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Wednesday - December 12, 2018

In my view, the Christian religion is the most important and one of the first things in which all children, under a free government ought to be instructed... No truth is more evident to my mind than that the Christian religion must be the basis of any government intended to secure the rights and privileges of a free people.
- Preface

1828 Noah Webster Dictionary
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1828.mshaffer.comWord [q]

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q

Q is the seventeenth letter of the English Alphabet; an articulation borrowed from the oriental koph or qoph, Hebrew. It is supposed to be an articulation more deeply guttural than that of K; indeed it might have been pronounced as we pronounce qu; for we observe that in the Latin language, from which the moderns have borrowed the letter, it is always followed by u, as it is in English. This letter is not in the Greek alphabet. This letter is superfluous; for ku or koo, in English, have precisely the same sounds as qu. It is alleged that in expressing q, the cheeks are contracted, and the lips put into a canular form, for the passage of the breath; circumstances which distinguish it from k. This appears to be a mistake. This position of the organs is entirely owing to the following letter u; and kuestion and question are pronounced precisely alike, and with the same configuration of the organs. It appears then that q is precisely k, with this difference in use, that q is always followed by u in English, and k is not. Q never ends an English word.

As a numeral, Q stands for 500, and with a dash above the Q, for 500,000.

Used as an abbreviation, Q stands for quantity, or quantum; as among physicians, q. pl. quantum placet, as much as you please; q s quantum sufficit, as much as is required, or as is sufficient.

Among mathematicians, Q.E.D. stands for quod erat demonstrandum, which was to be demonstrated; Q.E.F. quod erat faciendum, which was to be done.

In English, Q is an abbreviation for question.



Evolution (or devolution) of this word [q]

1828 Webster1844 Webster1913 Webster

Q is the seventeenth letter of the English Alphabet; an articulation borrowed from the oriental koph or qoph, Hebrew. It is supposed to be an articulation more deeply guttural than that of K; indeed it might have been pronounced as we pronounce qu; for we observe that in the Latin language, from which the moderns have borrowed the letter, it is always followed by u, as it is in English. This letter is not in the Greek alphabet. This letter is superfluous; for ku or koo, in English, have precisely the same sounds as qu. It is alleged that in expressing q, the cheeks are contracted, and the lips put into a canular form, for the passage of the breath; circumstances which distinguish it from k. This appears to be a mistake. This position of the organs is entirely owing to the following letter u; and kuestion and question are pronounced precisely alike, and with the same configuration of the organs. It appears then that q is precisely k, with this difference in use, that q is always followed by u in English, and k is not. Q never ends an English word.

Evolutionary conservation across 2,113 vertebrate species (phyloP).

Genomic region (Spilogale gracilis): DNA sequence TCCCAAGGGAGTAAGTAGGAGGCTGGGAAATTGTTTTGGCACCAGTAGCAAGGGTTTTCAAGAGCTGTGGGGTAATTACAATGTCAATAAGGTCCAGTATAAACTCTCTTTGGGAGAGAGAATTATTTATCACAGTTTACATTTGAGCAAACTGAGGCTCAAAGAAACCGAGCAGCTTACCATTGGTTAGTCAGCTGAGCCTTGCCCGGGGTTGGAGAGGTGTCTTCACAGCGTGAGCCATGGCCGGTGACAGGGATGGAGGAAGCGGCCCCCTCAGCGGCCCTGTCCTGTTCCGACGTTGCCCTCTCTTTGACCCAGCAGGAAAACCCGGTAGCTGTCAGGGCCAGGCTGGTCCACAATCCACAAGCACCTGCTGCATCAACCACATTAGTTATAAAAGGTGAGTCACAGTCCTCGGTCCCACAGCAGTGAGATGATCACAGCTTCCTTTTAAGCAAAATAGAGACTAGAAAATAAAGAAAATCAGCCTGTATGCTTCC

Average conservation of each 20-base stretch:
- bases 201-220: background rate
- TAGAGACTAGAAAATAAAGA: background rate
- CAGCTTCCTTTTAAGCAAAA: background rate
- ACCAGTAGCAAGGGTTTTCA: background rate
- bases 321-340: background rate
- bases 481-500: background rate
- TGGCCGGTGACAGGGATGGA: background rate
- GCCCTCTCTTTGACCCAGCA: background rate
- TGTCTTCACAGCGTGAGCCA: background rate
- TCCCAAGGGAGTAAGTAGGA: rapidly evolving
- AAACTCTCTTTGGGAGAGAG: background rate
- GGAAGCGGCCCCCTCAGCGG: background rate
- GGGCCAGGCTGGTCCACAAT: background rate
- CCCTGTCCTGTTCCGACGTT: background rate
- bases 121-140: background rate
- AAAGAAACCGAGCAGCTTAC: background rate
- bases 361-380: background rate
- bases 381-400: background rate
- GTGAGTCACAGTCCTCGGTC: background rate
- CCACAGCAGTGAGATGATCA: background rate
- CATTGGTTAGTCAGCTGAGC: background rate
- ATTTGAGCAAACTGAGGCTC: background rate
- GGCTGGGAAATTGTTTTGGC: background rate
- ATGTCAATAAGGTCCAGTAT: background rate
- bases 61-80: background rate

As a numeral, Q stands for 500, and with a dash above the Q, for 500,000.

Used as an abbreviation, Q stands for quantity, or quantum; as among physicians, q. pl. quantum placet, as much as you please; q s quantum sufficit, as much as is required, or as is sufficient.

Among mathematicians, Q.E.D. stands for quod erat demonstrandum, which was to be demonstrated; Q.E.F. quod erat faciendum, which was to be done.

In English, Q is an abbreviation for question.

Q,

is the seventeenth letter of the English Alphabet; an articulation borrowed from the oriental koph or qoph, Ch. and Heb. ק, Samaritan ק‎‎, Syriac ܩ, Arabic ق kaf. It is supposed to be an articulation more deeply guttural than that of K; indeed it may have been pronounced as we pronounce qu; for we observe that in the Latin language, from which the moderns have borrowed the letter, it is always followed by u, as it is in English. This letter is not in the Greek alphabet. In our mother tongue, the Anglo-Saxon, this letter is not used; but in the place of qu, cu, or more generally, cw is used; as in cwic, quick; cwen, queen. This letter is superfluous; for ku or koo, in English, have precisely the same sounds as qu. It is alledged that in expressing q, the cheeks are contracted, and the lips put into a canular form, for the passage of the breath; circumstances which distinguish it from k. This appears to be a mistake. This position of the organs is entirely owing to the following letter u; and kuestion and question are pronounced precisely alike, and with the same configuration of the organs. For qu in English, the Dutch use kw, the Germans qu, the Swedes and the Danes qv, which answer to our kw. The Gothic has a character which answers to qu. It appears then that q is precisely k, with this difference in use, that q is always followed by u in English, and k is not. Q never ends an English word. Its name cue, is said to be from the French queue, a tail. As a numeral, Q stands for 500, and with a dash, Q̅, for 500,000. Used as an abbreviation, Q. stands for quantity or quantum; as, among physicians, q. pl. quantum placet, as much as you please; q. s. quantum sufficit, as much as is required, or as is sufficient. Among mathematicians, Q. E. D. stand for quod erat demonstrandum, which was to be demonstrated; Q. E. F. quod erat faciendum, which was to be done. In the notes of the ancients, Q. stands for Quintus or Quintius; Quint. for Quiutilius; and Quæs. for quæstor. In English, Q. is an abbreviation for question.